Photo of Brandon Famous Famous: “The whole notion of placemaking and location is important” to Millennials.”

NEW YORK CITY—It was not only the energy on the show floor and in panel discussions at last week’s ICSC New York Deal Making conference that had CBRE’s Brandon Famous upbeat. “I hear a lot about how ‘retail’s in trouble and has all these issues,’ ” the senior managing director of CBRE’s retail advisory & transaction services | occupier practice in the Americas told as the three-day conference wound down. “To the contrary: retail’s actually very positive right now, and growing.”

He acknowledged that, for example, there are vacancies in some key Manhattan retail corridors and that some department stores are in distress, but said that in both instances, “there’s a direct cause for that. The direct cause isn’t necessarily a function of retail. They either overpriced themselves or they over-stored themselves, and they’re just trying to become leaner and meaner and more efficient. The reality is that there will be more retail transactions next year than there have ever been.

“There’s disruption going on, but disruption is good,’ Famous continued. “It forces landlords to rethink their properties and reinvent themselves. It forces retailers to rethink their brands: ‘do we need to do something different, create more experiences?’”

That rethinking isn’t limited to brick-and-mortar operators. “Online retailers are starting to recognize that they need brick and mortar, that it is important. A good example is the recent pop-up store of Everlane over on Prince Street. Everlane swore they would never go brick and mortar, but go on their website and see the message from the CEO about opening brick and mortar.”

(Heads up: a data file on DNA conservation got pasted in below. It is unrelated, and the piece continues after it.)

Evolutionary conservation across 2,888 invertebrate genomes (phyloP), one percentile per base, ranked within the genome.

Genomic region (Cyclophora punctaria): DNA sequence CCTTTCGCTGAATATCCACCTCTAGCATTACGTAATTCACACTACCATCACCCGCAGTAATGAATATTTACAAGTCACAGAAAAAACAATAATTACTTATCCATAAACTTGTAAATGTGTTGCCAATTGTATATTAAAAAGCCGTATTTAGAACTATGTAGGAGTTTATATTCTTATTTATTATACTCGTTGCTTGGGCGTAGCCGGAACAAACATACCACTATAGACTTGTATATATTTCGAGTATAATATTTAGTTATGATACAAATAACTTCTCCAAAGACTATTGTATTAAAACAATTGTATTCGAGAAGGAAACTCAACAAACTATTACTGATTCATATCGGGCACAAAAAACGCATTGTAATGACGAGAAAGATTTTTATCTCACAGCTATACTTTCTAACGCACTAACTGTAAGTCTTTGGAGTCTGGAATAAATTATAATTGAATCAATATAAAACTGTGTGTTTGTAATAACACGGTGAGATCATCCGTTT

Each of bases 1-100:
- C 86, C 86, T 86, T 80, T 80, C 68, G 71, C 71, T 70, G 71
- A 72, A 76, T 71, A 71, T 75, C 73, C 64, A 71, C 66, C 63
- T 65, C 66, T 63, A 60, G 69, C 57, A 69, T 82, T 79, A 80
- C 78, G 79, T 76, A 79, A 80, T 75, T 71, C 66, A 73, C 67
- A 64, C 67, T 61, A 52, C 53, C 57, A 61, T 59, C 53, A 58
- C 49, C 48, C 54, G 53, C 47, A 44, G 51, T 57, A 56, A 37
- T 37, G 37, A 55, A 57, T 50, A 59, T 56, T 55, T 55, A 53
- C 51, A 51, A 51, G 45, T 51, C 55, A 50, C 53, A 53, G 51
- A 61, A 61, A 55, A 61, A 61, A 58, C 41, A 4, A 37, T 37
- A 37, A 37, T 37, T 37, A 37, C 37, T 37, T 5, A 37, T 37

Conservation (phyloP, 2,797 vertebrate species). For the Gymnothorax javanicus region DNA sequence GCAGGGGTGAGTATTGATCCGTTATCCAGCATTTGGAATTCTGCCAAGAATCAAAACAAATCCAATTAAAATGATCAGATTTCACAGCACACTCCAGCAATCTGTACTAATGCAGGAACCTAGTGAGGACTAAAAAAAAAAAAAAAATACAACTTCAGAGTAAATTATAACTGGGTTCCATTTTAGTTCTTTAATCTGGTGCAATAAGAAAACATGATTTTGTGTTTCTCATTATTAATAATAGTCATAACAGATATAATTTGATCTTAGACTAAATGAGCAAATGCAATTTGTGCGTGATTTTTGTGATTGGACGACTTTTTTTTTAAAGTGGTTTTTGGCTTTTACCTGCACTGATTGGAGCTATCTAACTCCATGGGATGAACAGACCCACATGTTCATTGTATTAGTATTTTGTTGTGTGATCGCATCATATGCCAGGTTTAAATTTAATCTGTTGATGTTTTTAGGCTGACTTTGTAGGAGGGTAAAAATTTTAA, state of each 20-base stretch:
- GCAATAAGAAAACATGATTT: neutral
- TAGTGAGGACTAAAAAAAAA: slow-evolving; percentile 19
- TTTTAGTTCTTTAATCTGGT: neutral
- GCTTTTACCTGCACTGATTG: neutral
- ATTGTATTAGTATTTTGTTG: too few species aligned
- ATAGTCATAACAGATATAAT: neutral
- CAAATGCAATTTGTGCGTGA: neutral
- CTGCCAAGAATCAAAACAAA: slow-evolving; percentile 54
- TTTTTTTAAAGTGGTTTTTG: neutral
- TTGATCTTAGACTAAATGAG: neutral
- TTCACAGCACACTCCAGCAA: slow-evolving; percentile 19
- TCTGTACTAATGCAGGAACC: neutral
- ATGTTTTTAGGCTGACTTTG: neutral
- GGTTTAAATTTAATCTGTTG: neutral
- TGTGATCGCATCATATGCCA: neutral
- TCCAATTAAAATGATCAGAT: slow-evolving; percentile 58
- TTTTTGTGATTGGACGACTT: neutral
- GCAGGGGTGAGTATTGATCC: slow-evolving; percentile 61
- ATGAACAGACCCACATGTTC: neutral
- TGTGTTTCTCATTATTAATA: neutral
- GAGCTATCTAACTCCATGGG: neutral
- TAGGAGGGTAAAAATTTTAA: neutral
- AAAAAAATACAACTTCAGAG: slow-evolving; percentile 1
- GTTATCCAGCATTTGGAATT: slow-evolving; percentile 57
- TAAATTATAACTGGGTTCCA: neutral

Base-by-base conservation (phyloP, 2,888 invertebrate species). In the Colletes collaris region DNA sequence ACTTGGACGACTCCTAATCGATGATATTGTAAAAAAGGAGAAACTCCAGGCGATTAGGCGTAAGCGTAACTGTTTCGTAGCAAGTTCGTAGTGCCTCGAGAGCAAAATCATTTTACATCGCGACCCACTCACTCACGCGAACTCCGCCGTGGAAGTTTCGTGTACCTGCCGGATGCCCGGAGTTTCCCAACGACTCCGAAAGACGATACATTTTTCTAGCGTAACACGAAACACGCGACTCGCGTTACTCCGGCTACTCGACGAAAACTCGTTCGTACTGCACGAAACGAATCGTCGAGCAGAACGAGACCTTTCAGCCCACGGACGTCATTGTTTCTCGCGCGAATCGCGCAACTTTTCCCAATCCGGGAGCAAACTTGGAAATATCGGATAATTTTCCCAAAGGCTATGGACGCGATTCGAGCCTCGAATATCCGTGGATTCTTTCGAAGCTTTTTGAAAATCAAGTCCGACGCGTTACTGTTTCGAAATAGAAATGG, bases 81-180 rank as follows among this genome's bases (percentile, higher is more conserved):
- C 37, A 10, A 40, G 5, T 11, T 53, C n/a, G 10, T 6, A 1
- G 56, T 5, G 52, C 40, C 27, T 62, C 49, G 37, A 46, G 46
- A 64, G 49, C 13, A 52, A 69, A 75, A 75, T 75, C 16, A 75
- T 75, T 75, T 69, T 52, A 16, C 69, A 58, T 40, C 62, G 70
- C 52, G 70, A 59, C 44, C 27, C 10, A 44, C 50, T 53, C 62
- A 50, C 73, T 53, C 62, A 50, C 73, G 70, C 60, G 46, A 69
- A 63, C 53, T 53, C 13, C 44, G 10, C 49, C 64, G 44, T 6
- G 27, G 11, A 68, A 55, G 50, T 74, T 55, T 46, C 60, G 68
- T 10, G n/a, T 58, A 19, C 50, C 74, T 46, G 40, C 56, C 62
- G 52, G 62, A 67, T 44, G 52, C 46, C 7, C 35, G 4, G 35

In part, the message from Everlane CEO Michael Preysman reads: “Being online has significant advantages. It’s flexible, it’s lean and it’s easy to scale.” Yet it also means that “customers don’t get to touch or try the product before they buy it. And we don’t get to have in-person, real-life conversations with our community. We think those connections are more important than ever.”

Along with the integration of brick-and-mortar and online, the other key retail trend Famous sees is the continuing significance of food and beverage. “Last year, it represented 30-plus percent of transactions in our business,” he said at the ICSC conference. “Now when I talk about food and beverage, it’s not just the mainstream. Look at the emerging brand set: the chef-driven brands. Where that’s important is when we have mixed-use developments, particularly in urban environments and in emerging districts.

When you look at Millennial spend, while it’s not as significant as Baby Boomer spend, what’s happening is that Millennials are spending more time,” Famous continued. “They’ll go out to eat more often. You or I might go out once a week, twice a week. They want to go out every night. They don’t spend as much per visit, but to them, gathering and socializing is significant. That’s a key trend, but it ties into many other trends. The whole notion of placemaking and location is important to them.”